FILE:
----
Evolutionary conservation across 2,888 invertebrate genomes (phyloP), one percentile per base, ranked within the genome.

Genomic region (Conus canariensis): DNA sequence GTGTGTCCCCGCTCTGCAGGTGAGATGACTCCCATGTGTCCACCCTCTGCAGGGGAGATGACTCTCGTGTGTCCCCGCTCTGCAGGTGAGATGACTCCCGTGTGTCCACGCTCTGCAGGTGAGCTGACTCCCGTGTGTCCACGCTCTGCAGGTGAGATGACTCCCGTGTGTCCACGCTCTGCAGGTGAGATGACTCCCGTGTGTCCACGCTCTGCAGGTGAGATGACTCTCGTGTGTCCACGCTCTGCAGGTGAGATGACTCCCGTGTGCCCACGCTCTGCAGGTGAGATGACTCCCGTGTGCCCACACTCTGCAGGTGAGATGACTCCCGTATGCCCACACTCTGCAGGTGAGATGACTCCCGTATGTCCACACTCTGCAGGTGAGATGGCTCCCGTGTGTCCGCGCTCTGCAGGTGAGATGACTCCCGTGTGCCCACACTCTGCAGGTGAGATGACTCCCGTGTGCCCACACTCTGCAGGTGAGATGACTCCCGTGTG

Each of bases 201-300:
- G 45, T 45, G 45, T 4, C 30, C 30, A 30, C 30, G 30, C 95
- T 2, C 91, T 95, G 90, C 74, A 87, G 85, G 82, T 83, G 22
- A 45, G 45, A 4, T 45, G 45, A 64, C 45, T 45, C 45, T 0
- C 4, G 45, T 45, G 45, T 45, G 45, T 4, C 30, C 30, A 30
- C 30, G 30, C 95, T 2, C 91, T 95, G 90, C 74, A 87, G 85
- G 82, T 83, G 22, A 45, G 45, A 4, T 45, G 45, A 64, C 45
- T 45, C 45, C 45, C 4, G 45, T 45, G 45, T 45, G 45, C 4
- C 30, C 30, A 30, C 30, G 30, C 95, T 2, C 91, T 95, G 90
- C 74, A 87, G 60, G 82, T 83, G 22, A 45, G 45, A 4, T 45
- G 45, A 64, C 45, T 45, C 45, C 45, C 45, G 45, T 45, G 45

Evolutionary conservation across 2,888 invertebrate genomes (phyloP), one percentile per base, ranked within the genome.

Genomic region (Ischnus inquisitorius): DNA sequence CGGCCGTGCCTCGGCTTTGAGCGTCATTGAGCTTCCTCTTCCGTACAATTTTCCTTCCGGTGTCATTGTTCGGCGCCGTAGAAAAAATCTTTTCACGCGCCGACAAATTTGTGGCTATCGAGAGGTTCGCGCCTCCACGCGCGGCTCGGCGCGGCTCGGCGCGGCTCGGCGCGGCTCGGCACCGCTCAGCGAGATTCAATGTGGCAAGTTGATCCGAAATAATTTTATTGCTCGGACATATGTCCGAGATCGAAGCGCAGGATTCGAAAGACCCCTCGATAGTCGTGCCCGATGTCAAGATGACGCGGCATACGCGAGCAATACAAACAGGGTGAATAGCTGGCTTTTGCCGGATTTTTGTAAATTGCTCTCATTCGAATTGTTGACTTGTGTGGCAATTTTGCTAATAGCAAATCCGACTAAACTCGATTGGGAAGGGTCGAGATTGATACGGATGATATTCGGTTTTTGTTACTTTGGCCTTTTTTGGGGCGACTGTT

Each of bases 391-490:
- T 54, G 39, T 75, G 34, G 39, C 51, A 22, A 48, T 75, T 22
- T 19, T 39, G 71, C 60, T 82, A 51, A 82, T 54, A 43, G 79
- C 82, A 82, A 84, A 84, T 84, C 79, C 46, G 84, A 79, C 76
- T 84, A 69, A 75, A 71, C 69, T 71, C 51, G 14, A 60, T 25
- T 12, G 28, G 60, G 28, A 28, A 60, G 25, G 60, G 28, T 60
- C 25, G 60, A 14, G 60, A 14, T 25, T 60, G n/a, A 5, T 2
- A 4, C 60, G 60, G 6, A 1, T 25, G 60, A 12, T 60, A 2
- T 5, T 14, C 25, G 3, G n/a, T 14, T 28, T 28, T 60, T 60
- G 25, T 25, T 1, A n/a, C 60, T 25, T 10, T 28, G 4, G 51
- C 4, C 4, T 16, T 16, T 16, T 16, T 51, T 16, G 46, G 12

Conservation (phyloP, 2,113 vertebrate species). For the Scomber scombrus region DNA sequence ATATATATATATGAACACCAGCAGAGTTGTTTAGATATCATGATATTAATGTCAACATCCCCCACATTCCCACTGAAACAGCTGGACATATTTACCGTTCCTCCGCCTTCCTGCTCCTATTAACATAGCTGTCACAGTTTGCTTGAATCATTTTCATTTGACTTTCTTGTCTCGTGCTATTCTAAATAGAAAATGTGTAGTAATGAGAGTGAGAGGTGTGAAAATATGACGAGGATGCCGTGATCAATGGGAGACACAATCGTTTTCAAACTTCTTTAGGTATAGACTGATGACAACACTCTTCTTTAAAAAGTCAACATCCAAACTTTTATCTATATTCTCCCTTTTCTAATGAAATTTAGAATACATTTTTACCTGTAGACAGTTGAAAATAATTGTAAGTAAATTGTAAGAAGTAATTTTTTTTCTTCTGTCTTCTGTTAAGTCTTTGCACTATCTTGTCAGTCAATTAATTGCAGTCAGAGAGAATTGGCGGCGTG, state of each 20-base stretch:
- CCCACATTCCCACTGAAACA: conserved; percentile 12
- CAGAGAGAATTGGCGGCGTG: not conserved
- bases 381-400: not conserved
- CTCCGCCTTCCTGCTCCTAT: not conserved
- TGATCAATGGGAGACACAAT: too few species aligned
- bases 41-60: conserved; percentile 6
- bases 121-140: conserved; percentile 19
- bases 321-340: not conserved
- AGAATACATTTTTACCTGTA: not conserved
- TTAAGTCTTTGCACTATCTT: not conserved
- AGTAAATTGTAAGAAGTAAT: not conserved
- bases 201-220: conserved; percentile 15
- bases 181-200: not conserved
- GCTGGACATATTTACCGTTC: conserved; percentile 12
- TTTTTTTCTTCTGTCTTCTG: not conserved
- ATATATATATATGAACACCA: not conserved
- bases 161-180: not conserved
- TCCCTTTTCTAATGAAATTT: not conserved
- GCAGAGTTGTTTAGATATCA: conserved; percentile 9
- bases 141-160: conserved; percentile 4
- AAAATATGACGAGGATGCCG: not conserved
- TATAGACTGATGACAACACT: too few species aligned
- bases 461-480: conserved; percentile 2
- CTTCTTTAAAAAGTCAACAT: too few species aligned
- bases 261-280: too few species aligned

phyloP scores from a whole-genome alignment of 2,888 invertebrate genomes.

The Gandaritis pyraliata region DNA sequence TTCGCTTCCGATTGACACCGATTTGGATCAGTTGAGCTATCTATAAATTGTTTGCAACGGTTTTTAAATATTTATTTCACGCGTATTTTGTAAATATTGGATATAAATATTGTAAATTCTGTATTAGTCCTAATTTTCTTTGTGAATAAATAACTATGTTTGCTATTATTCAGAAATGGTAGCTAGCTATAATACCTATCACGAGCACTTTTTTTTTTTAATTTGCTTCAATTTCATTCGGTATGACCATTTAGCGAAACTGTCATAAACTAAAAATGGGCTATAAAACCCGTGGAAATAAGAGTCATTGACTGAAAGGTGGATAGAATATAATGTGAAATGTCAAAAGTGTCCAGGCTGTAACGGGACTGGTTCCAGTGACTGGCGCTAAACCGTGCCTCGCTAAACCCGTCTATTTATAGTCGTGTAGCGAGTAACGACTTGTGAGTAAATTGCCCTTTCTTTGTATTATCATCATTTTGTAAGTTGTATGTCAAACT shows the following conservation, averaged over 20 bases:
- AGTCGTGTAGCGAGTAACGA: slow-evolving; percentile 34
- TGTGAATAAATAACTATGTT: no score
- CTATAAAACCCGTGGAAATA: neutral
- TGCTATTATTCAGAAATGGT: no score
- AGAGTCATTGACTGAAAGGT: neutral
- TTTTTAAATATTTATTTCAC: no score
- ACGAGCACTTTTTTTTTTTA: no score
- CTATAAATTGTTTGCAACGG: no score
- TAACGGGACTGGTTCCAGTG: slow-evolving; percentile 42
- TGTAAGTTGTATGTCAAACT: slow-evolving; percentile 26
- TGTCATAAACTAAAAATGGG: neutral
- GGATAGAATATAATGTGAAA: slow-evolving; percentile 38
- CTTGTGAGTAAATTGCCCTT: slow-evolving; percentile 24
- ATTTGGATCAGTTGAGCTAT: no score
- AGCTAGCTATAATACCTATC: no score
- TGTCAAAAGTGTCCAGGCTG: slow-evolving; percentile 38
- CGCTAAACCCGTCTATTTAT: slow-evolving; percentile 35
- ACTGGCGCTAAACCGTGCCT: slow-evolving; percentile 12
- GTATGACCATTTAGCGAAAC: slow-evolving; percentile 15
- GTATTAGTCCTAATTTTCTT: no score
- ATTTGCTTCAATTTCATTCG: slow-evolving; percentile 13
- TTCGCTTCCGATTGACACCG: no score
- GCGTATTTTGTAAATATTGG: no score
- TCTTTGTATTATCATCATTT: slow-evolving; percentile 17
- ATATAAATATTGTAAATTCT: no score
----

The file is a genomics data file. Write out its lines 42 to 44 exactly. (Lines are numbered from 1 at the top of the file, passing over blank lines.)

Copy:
- TTTTTTTCTTCTGTCTTCTG: not conserved
- ATATATATATATGAACACCA: not conserved
- bases 161-180: not conserved